The presence of lingering bit of ball lightning makes the whole scene even more confusing. The first time I read this book, the only other time I’d even heard of ball lightning was in Jules Verne’s Journey to the Center of the Earth, and I had thought that Verne’s magnetized white fireball was a pure fantasy—like the notion of the Earth having a non-molten interior. In fact, so little is known about the actual nature of ball lightning that Verne’s descriptions are probably about as good as anything that could be produced by a hard science fiction writer today. In real life, the phenomenon is extremely rare; it’s one of those things I would like to see before I die, but which I probably will not get to. I have witnessed laboratory experiments (based on the tiny corner of the physics and meteorology literature that has tried to grapple with the problem of electrical fireballs) that attempted to replicate ball lightning. These kinds of experiments have never really been successful. It’s possible to create an brilliant while ball of ionized air, with a resemblance to natural ball lightning. However, these are really just unusually diffuse sparks between electrodes. They lack the key feature that makes real ball lightning so amazing—autonomous movement. Saberhagen’s residual fireball zips up the chimney to escape the Presence Chamber. Accounts of real fireballs describe even stranger things—following along chains and bouncing off clouds. The laboratory-created versions disperse as soon as they lift off from the spark gaps that created them.

After all this passes, the Presence Chamber is left full of smoke and rubble and thick chemical foam. A winged messenger announces that the battle for the Elephant has begun, and two more chapters will pass before the fighting is resolved.


6 Responses to “I Am Ardneh”

  1. Nice dissection of the chapter, as usual.

    I thought it was quite bizarre that a screaming harem girl would be such a disruption to the proceedings, and/or cast Ekuman’s household in a poor light. If I’m a visiting satrap, and a concubine starts shrieking during a gladiatorial match, I’d be sneering at the silly bitch, not at my host. (Until my host went off to have a Very Serious Meeting to discuss the screaming girl, in which case I’d be sneering at him for taking it so seriously.)

  2. I agree with Ocelot–a true minor evil governor ought to be able to put aside a concubine acting up without much trouble, and a few smiles exchanged with other warlords or captains.

    I agree that the thing with Zarf’s familiar-homunculus transformation is…just weird. Another uneven bit in this first of the trilogy.

    “The arrival of the lightning is rather confusing, which I imagine is suppose to display Rolf’s sense of disorientation. He has, after all, just emerged from a gladiatorial match, been enchanted, and channeled a god-like entity. However, I think this ends up detracting a bit from the scene. As Rolf is crawling around on the floor, I try to get a feel for how much fire and smoke and rubble there are supposed to be in the Presence Chamber; but I really can’t get a clear idea”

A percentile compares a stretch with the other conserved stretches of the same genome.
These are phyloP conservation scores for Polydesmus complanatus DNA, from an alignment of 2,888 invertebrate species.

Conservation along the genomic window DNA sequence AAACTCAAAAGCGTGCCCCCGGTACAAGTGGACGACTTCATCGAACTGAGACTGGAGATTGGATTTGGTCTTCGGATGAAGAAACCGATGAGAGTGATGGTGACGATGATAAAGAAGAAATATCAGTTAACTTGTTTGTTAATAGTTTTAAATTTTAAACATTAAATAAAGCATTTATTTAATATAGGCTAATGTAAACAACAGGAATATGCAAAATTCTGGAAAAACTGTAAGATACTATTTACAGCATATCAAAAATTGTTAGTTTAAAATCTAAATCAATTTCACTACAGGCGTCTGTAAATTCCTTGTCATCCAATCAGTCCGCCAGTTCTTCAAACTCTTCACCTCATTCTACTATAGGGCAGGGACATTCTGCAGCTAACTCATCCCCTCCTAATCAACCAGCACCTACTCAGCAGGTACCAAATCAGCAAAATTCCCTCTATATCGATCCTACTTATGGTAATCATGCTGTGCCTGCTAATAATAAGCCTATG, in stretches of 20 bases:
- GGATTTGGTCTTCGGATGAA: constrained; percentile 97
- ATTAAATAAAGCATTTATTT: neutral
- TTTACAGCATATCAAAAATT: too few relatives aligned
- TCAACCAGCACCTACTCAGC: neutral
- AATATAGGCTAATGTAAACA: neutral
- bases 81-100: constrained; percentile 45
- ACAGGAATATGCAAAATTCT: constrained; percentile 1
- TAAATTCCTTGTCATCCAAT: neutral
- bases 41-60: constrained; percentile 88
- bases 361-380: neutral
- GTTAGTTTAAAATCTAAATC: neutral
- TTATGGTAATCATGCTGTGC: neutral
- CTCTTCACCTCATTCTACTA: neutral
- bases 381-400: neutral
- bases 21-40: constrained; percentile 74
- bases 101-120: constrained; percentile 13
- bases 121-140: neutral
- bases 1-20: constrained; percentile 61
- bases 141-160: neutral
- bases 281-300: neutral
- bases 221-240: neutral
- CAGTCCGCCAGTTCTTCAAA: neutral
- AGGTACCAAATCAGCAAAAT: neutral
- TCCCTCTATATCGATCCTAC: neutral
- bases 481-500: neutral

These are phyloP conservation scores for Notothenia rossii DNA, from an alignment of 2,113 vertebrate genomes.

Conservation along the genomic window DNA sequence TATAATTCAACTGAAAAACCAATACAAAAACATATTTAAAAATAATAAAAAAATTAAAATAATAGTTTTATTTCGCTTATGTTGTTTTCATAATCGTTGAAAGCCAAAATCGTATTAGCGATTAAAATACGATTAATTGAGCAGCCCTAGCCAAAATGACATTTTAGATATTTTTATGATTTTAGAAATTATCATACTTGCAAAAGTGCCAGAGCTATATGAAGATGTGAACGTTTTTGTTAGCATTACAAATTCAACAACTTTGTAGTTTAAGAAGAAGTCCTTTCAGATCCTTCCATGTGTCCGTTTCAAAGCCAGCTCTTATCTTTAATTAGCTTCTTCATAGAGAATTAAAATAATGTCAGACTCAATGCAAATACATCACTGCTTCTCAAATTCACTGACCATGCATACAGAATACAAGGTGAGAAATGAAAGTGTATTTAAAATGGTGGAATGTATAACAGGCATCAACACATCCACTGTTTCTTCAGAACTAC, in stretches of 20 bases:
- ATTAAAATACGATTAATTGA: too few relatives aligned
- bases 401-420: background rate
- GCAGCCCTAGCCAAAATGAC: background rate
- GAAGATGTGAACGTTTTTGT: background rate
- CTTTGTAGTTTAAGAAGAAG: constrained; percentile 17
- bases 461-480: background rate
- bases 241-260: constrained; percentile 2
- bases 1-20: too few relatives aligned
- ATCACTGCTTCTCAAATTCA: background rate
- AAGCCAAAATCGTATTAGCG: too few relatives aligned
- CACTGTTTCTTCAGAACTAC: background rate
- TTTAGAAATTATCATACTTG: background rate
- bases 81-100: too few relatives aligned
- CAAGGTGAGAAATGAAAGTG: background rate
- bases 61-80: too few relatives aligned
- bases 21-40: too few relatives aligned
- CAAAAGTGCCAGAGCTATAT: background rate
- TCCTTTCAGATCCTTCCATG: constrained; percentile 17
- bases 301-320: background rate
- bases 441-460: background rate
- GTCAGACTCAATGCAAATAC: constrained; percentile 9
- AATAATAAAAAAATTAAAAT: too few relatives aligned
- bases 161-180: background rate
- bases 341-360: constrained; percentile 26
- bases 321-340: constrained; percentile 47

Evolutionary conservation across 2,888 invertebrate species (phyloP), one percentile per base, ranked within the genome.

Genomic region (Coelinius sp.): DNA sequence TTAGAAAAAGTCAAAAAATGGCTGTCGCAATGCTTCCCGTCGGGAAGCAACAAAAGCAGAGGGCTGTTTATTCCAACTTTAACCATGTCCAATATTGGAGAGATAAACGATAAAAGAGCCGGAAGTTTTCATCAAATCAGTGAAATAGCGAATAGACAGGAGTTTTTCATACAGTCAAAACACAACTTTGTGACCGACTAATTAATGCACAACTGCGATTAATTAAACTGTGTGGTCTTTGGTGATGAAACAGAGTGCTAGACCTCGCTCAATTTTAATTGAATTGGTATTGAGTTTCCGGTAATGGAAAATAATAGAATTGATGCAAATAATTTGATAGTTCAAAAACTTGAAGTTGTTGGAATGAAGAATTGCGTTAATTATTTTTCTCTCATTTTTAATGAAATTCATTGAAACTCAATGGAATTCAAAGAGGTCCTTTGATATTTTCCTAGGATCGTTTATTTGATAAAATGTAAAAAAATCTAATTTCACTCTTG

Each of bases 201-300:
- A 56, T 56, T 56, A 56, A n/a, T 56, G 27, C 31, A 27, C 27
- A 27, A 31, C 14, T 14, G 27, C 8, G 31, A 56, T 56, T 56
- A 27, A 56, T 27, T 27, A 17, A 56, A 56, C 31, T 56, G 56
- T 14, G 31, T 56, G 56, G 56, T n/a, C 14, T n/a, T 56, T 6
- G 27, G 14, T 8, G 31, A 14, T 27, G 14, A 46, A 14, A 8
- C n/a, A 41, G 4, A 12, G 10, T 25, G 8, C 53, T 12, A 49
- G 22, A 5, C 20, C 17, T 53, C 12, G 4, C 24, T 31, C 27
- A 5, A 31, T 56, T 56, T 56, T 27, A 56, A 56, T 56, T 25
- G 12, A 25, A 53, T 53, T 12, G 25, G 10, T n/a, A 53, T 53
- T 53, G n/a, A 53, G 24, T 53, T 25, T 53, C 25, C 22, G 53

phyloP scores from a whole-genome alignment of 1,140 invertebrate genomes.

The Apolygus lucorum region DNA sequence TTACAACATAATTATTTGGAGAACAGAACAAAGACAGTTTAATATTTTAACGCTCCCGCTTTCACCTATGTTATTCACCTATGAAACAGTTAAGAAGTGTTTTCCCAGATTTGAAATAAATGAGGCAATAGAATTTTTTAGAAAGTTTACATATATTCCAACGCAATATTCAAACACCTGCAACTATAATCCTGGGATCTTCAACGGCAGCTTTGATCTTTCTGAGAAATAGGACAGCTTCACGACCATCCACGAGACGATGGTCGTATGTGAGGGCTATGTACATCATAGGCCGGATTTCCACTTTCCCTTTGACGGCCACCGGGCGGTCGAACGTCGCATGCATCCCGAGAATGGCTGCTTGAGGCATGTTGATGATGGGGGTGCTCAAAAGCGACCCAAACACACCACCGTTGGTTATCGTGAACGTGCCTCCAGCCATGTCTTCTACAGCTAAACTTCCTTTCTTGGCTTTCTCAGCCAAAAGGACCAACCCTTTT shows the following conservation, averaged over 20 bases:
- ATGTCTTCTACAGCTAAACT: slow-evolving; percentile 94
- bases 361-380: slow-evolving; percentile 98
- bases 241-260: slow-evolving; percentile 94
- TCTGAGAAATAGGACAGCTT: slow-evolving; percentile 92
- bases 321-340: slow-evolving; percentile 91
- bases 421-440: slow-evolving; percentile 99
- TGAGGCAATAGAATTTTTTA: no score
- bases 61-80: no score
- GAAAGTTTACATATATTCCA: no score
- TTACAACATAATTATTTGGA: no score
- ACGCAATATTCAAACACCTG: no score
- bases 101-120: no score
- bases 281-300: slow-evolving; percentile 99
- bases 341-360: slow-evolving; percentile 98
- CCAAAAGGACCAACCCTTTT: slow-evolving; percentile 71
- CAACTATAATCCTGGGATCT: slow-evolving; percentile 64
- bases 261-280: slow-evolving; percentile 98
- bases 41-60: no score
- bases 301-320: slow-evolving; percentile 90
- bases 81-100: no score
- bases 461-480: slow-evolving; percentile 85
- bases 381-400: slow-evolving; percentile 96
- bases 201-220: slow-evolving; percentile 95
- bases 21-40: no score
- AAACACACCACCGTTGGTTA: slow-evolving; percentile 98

One of the things Saberhagen sometimes stinted on in his early books was description. In his later work, he kept the pace usefully brisk, but gave one a better sense of place and space. Just something some you can’t take for granted in a writer, evidently. Overall, this scene, other than the dramatic entry of Ardneh–about which ambiguity you seem to be quite correct, and which works for the novel–I think this section is representative of the unnevenness of this part of the trilogy, and the difficulty there would be in making it the opening chapter of an otherwise highly effective film trilogy (again, provided only enough money to do the third film–and that might not even be so much; CG is ever cheaper, and Orcus is, I think, the primary obstacle)

    • Buzz Says:

      I think the scene in the Presence Chamber would be much easier to render on film thin in writing. There’s a dearth of description of what’s going on (something that I think Saberhagen continued to have intermittent problems with throughout his career), but the scene could be told fairly simply in a visual medium. As Rolf tries to escape the smoke, we see the satrap emerge from the black billows; he takes down the fire extinguisher and blankets the room in foam.

  3. Just to clarify, I view the trouble over Sarah, the concubine, as a bit strange because Ekuman and his type have been deliberately developed as callous, evil patriarchal rulers, in machiavellan terms, interested in being feared and seen as canny, but not worrying much about being loved, in fact or in perception.

    • Buzz Says:

      The issue for Ekuman is that there is a conspiracy at his court that he does not understand. Even if it is harmless to him personally in this case, it indicates incomplete control over his henchmen and so makes him look weak in front of the other satraps.

      What doesn’t make sense to me is that Sarah’s wailing should really be revealing in any way. She’s a slave girl, probably present against her will, who could very well know one of the gladiators (who are known to be from a local levy). So why should her screeching signal something untoward?